On Tuesday, we’ll receive the ISM Nonmanufacturing index for December. This gauge of confidence for the service sector is expected to increase from 53.9 in November to 54.5 in December. As the service sector makes up the lion’s share of the economy, such an increase would be quite welcome, helping offset concerns about a slowdown in manufacturing. If the index does rise as predicted, the ISM Composite index (which combines manufacturer and nonmanufacturer confidence) would sit at a level that has historically indicated gross domestic product growth below 2 percent. Although sub-2 percent growth may not be eye-catching, slow growth is still growth and certainly better than the alternative.


Finally, on Friday, the December employment report is set to be released. The forecast is for 158,000 new jobs, following November’s better-than-expected 266,000 new jobs. November’s figure was boosted by roughly 40,000 GM employees returning to work after being on strike for most of September and October. Even accounting for that onetime boost, the pace of new job creation appears to be picking up toward year-end. This would be a positive development given the slowdown we saw at the start of 2019. In addition, the underlying data is expected to show a healthy jobs market, with unemployment remaining at 3.5 percent to tie a 51-year low. Wage growth is set to increase by 0.3 percent for December, which would translate to year-over-year growth of 3.1 percent. If these estimates are accurate, this report would be a solid way to finish out 2019, positioning the economy for further job growth in 2020.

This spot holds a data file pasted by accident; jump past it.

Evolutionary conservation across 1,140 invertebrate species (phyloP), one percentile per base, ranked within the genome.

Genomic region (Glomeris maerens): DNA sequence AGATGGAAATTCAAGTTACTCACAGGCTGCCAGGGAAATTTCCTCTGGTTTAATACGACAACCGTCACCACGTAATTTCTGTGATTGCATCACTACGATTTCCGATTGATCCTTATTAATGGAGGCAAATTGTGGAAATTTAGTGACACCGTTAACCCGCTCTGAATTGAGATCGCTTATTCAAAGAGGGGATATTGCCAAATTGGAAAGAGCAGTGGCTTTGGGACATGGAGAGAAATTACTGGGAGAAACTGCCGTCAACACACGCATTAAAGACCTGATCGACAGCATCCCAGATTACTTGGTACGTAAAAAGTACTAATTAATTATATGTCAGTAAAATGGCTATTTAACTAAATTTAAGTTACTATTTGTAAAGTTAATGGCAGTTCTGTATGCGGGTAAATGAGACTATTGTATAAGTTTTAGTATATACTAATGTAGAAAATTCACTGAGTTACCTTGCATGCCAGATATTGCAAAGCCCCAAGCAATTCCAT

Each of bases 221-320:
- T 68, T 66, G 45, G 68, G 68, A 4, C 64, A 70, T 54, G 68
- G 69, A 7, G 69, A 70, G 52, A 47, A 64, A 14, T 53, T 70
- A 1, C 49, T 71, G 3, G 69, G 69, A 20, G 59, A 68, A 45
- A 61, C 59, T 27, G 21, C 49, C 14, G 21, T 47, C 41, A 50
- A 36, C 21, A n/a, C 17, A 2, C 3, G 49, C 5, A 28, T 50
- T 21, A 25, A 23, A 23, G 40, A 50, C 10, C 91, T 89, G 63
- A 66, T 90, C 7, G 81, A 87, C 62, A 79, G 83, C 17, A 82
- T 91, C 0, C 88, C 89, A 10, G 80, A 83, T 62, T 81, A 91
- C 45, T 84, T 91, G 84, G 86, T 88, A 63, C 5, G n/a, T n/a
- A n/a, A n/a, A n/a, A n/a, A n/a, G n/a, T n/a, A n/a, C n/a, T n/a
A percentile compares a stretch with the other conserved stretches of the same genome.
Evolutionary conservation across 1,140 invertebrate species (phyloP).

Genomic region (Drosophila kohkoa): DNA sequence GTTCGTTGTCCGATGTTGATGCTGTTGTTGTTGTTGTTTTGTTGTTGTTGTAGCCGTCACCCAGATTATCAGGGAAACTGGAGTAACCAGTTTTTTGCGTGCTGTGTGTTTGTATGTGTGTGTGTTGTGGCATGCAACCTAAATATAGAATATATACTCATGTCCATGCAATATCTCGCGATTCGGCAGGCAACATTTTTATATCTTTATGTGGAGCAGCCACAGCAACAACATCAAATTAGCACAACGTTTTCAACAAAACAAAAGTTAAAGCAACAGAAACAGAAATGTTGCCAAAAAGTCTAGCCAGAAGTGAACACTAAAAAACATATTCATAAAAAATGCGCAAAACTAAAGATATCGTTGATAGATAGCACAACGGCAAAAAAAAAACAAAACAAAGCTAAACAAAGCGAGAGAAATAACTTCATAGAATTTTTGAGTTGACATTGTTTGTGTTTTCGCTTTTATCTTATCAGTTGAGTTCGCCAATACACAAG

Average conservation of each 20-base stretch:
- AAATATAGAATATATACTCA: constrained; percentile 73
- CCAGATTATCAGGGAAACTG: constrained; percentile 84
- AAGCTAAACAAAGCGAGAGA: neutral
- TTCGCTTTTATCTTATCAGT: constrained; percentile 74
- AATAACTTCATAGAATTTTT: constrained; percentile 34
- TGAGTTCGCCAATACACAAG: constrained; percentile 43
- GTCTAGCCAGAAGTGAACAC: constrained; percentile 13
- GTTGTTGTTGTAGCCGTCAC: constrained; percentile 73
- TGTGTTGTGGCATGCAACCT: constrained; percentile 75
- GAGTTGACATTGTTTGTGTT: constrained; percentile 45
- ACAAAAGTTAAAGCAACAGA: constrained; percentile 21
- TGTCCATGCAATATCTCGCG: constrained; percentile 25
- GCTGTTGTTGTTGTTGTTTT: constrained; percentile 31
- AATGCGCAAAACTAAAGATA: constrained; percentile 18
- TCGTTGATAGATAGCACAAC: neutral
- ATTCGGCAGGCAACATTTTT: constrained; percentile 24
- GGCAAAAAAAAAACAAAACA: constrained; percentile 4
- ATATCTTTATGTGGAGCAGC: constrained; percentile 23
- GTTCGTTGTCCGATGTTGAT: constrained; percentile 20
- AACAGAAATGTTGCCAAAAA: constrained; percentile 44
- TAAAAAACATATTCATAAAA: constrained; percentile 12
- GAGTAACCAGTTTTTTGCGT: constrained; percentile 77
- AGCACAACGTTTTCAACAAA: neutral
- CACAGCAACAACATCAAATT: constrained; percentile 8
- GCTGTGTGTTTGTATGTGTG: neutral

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Disclosures: Certain sections of this commentary contain forward-looking statements that are based on our reasonable expectations, estimates, projections, and assumptions. Forward-looking statements are not guarantees of future performance and involve certain risks and uncertainties, which are difficult to predict. All indices are unmanaged and are not available for direct investment by the public. Past performance is not indicative of future results. The S&P 500 is based on the average performance of the 500 industrial stocks monitored by Standard & Poor’s. The Nasdaq Composite Index measures the performance of all issues listed in the Nasdaq Stock Market, except for rights, warrants, units, and convertible debentures. The Dow Jones Industrial Average is computed by summing the prices of the stocks of 30 large companies and then dividing that total by an adjusted value, one which has been adjusted over the years to account for the effects of stock splits on the prices of the 30 companies. Dividends are reinvested to reflect the actual performance of the underlying securities. The MSCI EAFE Index is a float-adjusted market capitalization index designed to measure developed market equity performance, excluding the U.S. and Canada. The MSCI Emerging Markets Index is a market capitalization-weighted index composed of companies representative of the market structure of 26 emerging market countries in Europe, Latin America, and the Pacific Basin. The Russell 2000® Index measures the performance of the 2,000 smallest companies in the Russell 3000® Index. The Bloomberg Barclays US Aggregate Bond Index is an unmanaged market value-weighted performance benchmark for investment-grade fixed-rate debt issues, including government, corporate, asset-backed, and mortgage-backed securities with maturities of at least one year. The U.S. Treasury Index is based on the auctions of U.S. Treasury bills, or on the U.S. Treasury’s daily yield curve. The Bloomberg Barclays US Mortgage Backed Securities (MBS) Index is an unmanaged market value-weighted index of 15- and 30-year fixed-rate securities backed by mortgage pools of the Government National Mortgage Association (GNMA), Federal National Mortgage Association (Fannie Mae), and the Federal Home Loan Mortgage Corporation (FHLMC), and balloon mortgages with fixed-rate coupons. The Bloomberg Barclays US Municipal Index includes investment-grade, tax-exempt, and fixed-rate bonds with long-term maturities (greater than 2 years) selected from issues larger than $50 million.